LGBT+ News Roundup 7!

Hello everyone, I hope you're ready for your weekly News Roundup! Here’s what’s been happening this week…

Tavistock & Bell - High Court decision overturned!

EU Clashes with Poland and Hungary over LGBT+ Rights

Pride March in Ukraine Scotland is the first country to add LGBT+ education into their national curriculum.

Tavistock v Bell - High Court decision overturned! The Court of Appeal has overturned the High Court’s decision from December 2020 which stated that trans people aged under 16 would have to go before a judge in order to access puberty blockers.

Tavistock v Bell - A summary

Tavistock v Bell is a High Court case between the Tavistock & Portman NHS Trust and Kiera Bell, who was bringing her case forward on behalf of Sue Evans, a former nurse at the Leeds GIDS, and “Mrs A”, the parent of a 15 year old on the GIDS waiting list.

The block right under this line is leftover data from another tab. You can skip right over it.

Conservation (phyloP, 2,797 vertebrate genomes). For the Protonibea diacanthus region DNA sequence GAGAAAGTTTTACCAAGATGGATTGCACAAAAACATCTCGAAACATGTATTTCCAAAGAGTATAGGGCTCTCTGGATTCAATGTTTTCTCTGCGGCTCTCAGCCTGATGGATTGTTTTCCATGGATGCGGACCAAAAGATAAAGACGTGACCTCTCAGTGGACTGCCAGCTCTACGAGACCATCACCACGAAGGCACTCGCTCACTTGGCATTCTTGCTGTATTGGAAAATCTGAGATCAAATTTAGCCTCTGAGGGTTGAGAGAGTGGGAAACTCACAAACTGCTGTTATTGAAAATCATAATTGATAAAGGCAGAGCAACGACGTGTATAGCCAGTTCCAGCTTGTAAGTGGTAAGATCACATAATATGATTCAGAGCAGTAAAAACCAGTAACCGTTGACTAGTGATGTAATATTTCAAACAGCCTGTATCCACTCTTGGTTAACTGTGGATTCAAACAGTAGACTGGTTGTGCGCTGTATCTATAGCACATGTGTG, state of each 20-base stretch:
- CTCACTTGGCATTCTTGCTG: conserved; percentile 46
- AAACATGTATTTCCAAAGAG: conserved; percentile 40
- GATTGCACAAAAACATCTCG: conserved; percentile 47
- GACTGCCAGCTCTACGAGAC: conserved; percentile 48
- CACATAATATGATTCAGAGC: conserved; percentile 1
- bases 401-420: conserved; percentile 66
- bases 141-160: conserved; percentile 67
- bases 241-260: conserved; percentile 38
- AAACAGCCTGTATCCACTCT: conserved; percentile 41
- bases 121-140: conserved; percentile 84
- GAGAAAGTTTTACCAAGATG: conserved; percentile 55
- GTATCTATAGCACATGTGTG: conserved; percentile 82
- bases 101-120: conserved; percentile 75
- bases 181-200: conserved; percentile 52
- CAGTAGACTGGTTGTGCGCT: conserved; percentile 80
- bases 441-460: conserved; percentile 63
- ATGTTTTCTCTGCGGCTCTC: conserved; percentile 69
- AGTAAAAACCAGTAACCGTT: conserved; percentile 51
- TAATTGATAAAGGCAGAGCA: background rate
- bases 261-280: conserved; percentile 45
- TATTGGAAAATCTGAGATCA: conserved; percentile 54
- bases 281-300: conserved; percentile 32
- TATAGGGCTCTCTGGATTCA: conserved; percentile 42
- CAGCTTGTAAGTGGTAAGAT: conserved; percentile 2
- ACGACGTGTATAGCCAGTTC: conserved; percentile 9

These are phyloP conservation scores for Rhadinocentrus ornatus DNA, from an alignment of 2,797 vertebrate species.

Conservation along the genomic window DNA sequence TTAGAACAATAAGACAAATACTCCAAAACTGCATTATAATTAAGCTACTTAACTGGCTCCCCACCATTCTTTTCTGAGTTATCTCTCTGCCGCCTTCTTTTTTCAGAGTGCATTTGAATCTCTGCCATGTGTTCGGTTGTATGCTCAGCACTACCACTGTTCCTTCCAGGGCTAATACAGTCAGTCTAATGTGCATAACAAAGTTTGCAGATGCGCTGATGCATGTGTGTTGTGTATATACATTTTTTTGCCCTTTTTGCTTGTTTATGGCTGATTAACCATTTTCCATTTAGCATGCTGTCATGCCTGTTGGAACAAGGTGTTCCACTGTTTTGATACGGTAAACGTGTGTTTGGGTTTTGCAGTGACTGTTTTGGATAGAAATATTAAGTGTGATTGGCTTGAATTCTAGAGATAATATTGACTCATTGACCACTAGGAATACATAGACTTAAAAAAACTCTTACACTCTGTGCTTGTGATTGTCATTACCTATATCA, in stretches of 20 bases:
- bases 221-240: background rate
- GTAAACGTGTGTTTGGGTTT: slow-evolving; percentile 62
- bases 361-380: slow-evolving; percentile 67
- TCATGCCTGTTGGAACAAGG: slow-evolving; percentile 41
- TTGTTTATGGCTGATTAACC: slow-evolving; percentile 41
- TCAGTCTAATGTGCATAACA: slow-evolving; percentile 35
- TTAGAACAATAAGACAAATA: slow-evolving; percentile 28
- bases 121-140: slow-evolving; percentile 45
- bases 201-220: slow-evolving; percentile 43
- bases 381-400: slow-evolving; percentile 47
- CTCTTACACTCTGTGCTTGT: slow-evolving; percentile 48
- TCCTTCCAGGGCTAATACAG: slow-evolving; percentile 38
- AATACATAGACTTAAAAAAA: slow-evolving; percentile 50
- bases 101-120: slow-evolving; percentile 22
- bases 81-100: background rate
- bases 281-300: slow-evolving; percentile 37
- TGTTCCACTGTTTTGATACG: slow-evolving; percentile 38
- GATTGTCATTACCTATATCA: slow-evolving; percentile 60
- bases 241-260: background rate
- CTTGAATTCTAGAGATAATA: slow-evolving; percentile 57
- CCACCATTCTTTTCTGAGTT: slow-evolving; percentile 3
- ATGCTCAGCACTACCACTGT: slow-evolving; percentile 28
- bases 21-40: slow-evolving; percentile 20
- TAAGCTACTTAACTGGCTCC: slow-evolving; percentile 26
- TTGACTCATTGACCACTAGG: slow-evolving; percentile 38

The case began in October 2019 and brought forward the subject of whether puberty blockers could be prescribed to under-18s with gender dysphoria. This relates to the concept of ‘Gillick competence’ - a term used by medical professionals to describe whether a person under 16 is mature enough to fully understand and consent to treatment by themselves.

Mrs A and Sue Evans suggested that advice around hormone therapy is “potentially misleading” and an under 16 year old could not give “true informed consent”. Kiera Bell joined their case as she was prescribed puberty blockers at 16 and had her top-surgery at age 20 but later regretted her transition. Despite the fact that puberty blockers are considered safe, reversible and the best-practice for young trans people, in December 2020 the High Court ruled that it was unlikely that a person under the age of 16 could be Gillick competent to consent to this type of treatment. This meant that the NHS had to immediately pause GIDs referrals for puberty blockers.

Starting in January 2021, the NHS appealed to have this decision overturned.

In March 2021, the Family Division of the High Court changed the ruling so that under-16s were able to access puberty blockers if they had p